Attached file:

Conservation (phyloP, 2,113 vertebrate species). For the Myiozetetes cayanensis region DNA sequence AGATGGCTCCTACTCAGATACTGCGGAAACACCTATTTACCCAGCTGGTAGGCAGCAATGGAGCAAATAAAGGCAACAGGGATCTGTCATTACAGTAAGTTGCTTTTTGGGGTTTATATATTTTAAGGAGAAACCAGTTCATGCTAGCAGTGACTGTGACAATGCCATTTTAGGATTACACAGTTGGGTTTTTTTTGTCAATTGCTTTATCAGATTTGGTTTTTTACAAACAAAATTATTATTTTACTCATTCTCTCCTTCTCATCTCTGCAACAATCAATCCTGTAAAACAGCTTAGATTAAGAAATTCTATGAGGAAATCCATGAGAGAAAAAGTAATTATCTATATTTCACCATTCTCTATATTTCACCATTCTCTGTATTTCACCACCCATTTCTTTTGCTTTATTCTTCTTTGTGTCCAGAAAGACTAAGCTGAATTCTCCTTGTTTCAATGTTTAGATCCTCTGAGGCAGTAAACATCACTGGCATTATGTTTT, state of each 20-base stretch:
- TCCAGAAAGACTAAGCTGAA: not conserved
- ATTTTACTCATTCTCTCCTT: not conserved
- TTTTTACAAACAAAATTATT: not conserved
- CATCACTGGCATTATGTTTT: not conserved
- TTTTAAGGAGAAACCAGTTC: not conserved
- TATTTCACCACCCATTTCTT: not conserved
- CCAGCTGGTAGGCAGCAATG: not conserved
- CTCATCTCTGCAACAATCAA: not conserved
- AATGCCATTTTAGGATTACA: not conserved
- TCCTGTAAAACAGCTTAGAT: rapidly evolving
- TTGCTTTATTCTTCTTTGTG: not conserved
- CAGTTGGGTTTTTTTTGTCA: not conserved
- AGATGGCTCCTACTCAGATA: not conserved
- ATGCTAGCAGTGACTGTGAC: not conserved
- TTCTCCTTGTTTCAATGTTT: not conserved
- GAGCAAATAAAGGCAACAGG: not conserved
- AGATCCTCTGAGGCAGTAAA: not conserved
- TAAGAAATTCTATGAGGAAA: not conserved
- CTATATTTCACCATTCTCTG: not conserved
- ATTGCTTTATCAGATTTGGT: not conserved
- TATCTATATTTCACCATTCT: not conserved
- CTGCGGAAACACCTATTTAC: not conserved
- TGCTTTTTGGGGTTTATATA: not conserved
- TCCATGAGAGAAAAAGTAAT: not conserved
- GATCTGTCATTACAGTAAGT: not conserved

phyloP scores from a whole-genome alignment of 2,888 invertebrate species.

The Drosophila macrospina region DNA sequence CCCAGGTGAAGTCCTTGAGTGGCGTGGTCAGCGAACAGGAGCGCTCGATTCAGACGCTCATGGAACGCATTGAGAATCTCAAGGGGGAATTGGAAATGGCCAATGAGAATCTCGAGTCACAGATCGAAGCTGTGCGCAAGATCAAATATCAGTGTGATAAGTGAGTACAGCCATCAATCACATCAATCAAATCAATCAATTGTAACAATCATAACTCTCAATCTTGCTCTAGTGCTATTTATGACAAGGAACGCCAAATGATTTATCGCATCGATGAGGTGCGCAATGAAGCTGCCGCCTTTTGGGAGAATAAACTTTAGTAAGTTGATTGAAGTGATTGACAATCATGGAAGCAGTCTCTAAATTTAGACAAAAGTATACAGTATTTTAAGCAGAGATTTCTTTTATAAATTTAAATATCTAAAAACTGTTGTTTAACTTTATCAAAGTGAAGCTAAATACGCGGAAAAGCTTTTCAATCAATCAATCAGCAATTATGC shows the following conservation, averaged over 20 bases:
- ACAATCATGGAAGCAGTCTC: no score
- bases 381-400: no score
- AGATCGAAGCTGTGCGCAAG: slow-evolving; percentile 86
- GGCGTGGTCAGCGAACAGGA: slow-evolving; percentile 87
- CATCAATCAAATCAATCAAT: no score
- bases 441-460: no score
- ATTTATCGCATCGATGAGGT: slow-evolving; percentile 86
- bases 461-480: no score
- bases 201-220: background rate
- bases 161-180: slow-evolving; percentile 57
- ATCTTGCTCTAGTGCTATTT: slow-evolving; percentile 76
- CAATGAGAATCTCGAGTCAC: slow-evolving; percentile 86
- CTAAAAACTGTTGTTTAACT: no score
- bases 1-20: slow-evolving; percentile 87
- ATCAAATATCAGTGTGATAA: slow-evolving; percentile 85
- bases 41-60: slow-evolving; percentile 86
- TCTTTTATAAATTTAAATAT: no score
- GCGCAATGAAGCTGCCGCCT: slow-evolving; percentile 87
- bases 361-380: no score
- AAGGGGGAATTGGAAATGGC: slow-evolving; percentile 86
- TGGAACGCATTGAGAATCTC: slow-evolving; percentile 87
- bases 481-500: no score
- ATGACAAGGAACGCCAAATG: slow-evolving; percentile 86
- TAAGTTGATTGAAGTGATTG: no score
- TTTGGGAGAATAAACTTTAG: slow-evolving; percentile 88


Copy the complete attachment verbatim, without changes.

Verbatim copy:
Conservation (phyloP, 2,113 vertebrate species). For the Myiozetetes cayanensis region DNA sequence AGATGGCTCCTACTCAGATACTGCGGAAACACCTATTTACCCAGCTGGTAGGCAGCAATGGAGCAAATAAAGGCAACAGGGATCTGTCATTACAGTAAGTTGCTTTTTGGGGTTTATATATTTTAAGGAGAAACCAGTTCATGCTAGCAGTGACTGTGACAATGCCATTTTAGGATTACACAGTTGGGTTTTTTTTGTCAATTGCTTTATCAGATTTGGTTTTTTACAAACAAAATTATTATTTTACTCATTCTCTCCTTCTCATCTCTGCAACAATCAATCCTGTAAAACAGCTTAGATTAAGAAATTCTATGAGGAAATCCATGAGAGAAAAAGTAATTATCTATATTTCACCATTCTCTATATTTCACCATTCTCTGTATTTCACCACCCATTTCTTTTGCTTTATTCTTCTTTGTGTCCAGAAAGACTAAGCTGAATTCTCCTTGTTTCAATGTTTAGATCCTCTGAGGCAGTAAACATCACTGGCATTATGTTTT, state of each 20-base stretch:
- TCCAGAAAGACTAAGCTGAA: not conserved
- ATTTTACTCATTCTCTCCTT: not conserved
- TTTTTACAAACAAAATTATT: not conserved
- CATCACTGGCATTATGTTTT: not conserved
- TTTTAAGGAGAAACCAGTTC: not conserved
- TATTTCACCACCCATTTCTT: not conserved
- CCAGCTGGTAGGCAGCAATG: not conserved
- CTCATCTCTGCAACAATCAA: not conserved
- AATGCCATTTTAGGATTACA: not conserved
- TCCTGTAAAACAGCTTAGAT: rapidly evolving
- TTGCTTTATTCTTCTTTGTG: not conserved
- CAGTTGGGTTTTTTTTGTCA: not conserved
- AGATGGCTCCTACTCAGATA: not conserved
- ATGCTAGCAGTGACTGTGAC: not conserved
- TTCTCCTTGTTTCAATGTTT: not conserved
- GAGCAAATAAAGGCAACAGG: not conserved
- AGATCCTCTGAGGCAGTAAA: not conserved
- TAAGAAATTCTATGAGGAAA: not conserved
- CTATATTTCACCATTCTCTG: not conserved
- ATTGCTTTATCAGATTTGGT: not conserved
- TATCTATATTTCACCATTCT: not conserved
- CTGCGGAAACACCTATTTAC: not conserved
- TGCTTTTTGGGGTTTATATA: not conserved
- TCCATGAGAGAAAAAGTAAT: not conserved
- GATCTGTCATTACAGTAAGT: not conserved

phyloP scores from a whole-genome alignment of 2,888 invertebrate species.

The Drosophila macrospina region DNA sequence CCCAGGTGAAGTCCTTGAGTGGCGTGGTCAGCGAACAGGAGCGCTCGATTCAGACGCTCATGGAACGCATTGAGAATCTCAAGGGGGAATTGGAAATGGCCAATGAGAATCTCGAGTCACAGATCGAAGCTGTGCGCAAGATCAAATATCAGTGTGATAAGTGAGTACAGCCATCAATCACATCAATCAAATCAATCAATTGTAACAATCATAACTCTCAATCTTGCTCTAGTGCTATTTATGACAAGGAACGCCAAATGATTTATCGCATCGATGAGGTGCGCAATGAAGCTGCCGCCTTTTGGGAGAATAAACTTTAGTAAGTTGATTGAAGTGATTGACAATCATGGAAGCAGTCTCTAAATTTAGACAAAAGTATACAGTATTTTAAGCAGAGATTTCTTTTATAAATTTAAATATCTAAAAACTGTTGTTTAACTTTATCAAAGTGAAGCTAAATACGCGGAAAAGCTTTTCAATCAATCAATCAGCAATTATGC shows the following conservation, averaged over 20 bases:
- ACAATCATGGAAGCAGTCTC: no score
- bases 381-400: no score
- AGATCGAAGCTGTGCGCAAG: slow-evolving; percentile 86
- GGCGTGGTCAGCGAACAGGA: slow-evolving; percentile 87
- CATCAATCAAATCAATCAAT: no score
- bases 441-460: no score
- ATTTATCGCATCGATGAGGT: slow-evolving; percentile 86
- bases 461-480: no score
- bases 201-220: background rate
- bases 161-180: slow-evolving; percentile 57
- ATCTTGCTCTAGTGCTATTT: slow-evolving; percentile 76
- CAATGAGAATCTCGAGTCAC: slow-evolving; percentile 86
- CTAAAAACTGTTGTTTAACT: no score
- bases 1-20: slow-evolving; percentile 87
- ATCAAATATCAGTGTGATAA: slow-evolving; percentile 85
- bases 41-60: slow-evolving; percentile 86
- TCTTTTATAAATTTAAATAT: no score
- GCGCAATGAAGCTGCCGCCT: slow-evolving; percentile 87
- bases 361-380: no score
- AAGGGGGAATTGGAAATGGC: slow-evolving; percentile 86
- TGGAACGCATTGAGAATCTC: slow-evolving; percentile 87
- bases 481-500: no score
- ATGACAAGGAACGCCAAATG: slow-evolving; percentile 86
- TAAGTTGATTGAAGTGATTG: no score
- TTTGGGAGAATAAACTTTAG: slow-evolving; percentile 88